Re: [DNS] Provisionally Accredited Registrars and Interim Code of Practice

Re: [DNS] Provisionally Accredited Registrars and Interim Code of Practice

From: Patrick Corliss <patrick§>
Date: Sat, 23 Mar 2002 01:03:46 +1100
On Fri, 22 Mar 2002 09:50:13 +0000, Jon Lawrence wrote:

> >Which means every reseller of domains must advertise Melbourne
> > IT on each of their web pages.
> ...given that every registrant of a domain name is entering into
> a contract with the administrator (at this point Melbourne IT) surely they
> have a legal right to know who they are contracting with.

Hi Jon

I don't see why a registrant using a reseller is entering into a contract with
the registrar.  I have registered a number of domain names with an OpenSRS
reseller operating in Australia.  He, in turn, registers with OpenSRS.  I see
my dealings are with the reseller rather than the registrar.  That's who I pay
my money to !!

What about the situation where a professional accountant or solicitor, for
example, who was not a reseller, registered domain names on behalf of a
client.  Clearly they are providing a service and any breach of the terms of
the contract is between the professional and their client.  That's known as
"privity of contract".

I agree with Peter Dean here and wonder why a reseller should be compelled to
advise their client the details of the registrar particularly in a case where
a reseller may well be associated with more than one registrar (as is

Of course, pricing may well be a factor.  Insurance companies, for example,
charge the same premium whether you buy direct or through a broker.  Airlines,
however, are now cutting out travel agents by giving discounts to direct

If registrars want to sign up resellers (what used to be called "channel
partners") they are likely to give a cut price discount for bulk purchases or
payments in advance.  That makes the registrar into more of a wholesaler.

And nobody needs to know the identity of the wholesaler.

What is important, however, is that the registrant has got access to an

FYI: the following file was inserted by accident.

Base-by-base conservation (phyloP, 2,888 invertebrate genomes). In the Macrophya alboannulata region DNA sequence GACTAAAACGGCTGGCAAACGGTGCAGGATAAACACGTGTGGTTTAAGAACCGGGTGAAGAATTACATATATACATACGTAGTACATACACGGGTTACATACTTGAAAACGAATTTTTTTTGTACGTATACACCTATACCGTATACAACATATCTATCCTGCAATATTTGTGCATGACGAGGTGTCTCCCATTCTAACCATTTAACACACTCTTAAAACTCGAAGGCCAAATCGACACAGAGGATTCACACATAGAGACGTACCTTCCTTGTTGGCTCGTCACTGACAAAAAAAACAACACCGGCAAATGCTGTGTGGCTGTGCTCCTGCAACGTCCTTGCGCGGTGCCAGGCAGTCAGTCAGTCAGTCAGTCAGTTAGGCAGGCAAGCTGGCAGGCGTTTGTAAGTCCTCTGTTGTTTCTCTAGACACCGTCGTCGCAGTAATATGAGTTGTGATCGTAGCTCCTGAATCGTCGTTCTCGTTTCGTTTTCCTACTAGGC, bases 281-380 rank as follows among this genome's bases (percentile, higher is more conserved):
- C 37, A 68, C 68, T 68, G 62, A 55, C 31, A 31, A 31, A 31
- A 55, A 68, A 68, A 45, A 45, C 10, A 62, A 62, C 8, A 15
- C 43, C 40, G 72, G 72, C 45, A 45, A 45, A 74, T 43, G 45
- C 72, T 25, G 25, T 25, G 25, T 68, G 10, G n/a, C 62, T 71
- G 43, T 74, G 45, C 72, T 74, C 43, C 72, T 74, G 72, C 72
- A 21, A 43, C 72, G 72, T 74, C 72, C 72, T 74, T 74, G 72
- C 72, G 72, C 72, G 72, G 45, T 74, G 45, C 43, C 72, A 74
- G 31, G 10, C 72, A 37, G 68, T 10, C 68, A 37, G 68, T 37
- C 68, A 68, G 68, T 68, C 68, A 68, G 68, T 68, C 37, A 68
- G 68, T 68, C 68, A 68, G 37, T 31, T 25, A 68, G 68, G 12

appropriate procedure for making complaints.  One way is to complain directly
to the registrar (for which the registrant needs to know who that was) but
another way is for auDA to handle complaints against resellers.  This could be
done by auDA forwarding the complaint on to the relevant registrar in the
first instance.

The problem really hinges on whether auDA wants to get stuck in the middle of
a complaint procedure against resellers.  My view is that auDA would rather
stay out of that process.  If so, the reseller will need to disclose the
identity of the registrar.

Thus registrars can handle complaints against resellers and auDA will be
confined to handling complaints against registrars.  That's sensible, imo.

I don't think it (disclosing the details of the registrar) will matter very
much provided there is no incentive for the registrant to bypass the reseller
and deal directly with the registrar.

In other words, I'd ask Peter whether he thinks there is any likelihood that
people (ie registrants) will buy direct from the registrar if they know who it

Patrick Corliss
I'm on the Board of auDA (the .au country code) as well as TLDA (the Top
Level Domain Association).   Please note that anything I write is my own
personal opinion and does not necessarily reflect the views of any body
with which I am associated.  Please also note IANAL (I Am Not A Lawyer).
Received on Fri Oct 03 2003 - 00:00:00 UTC

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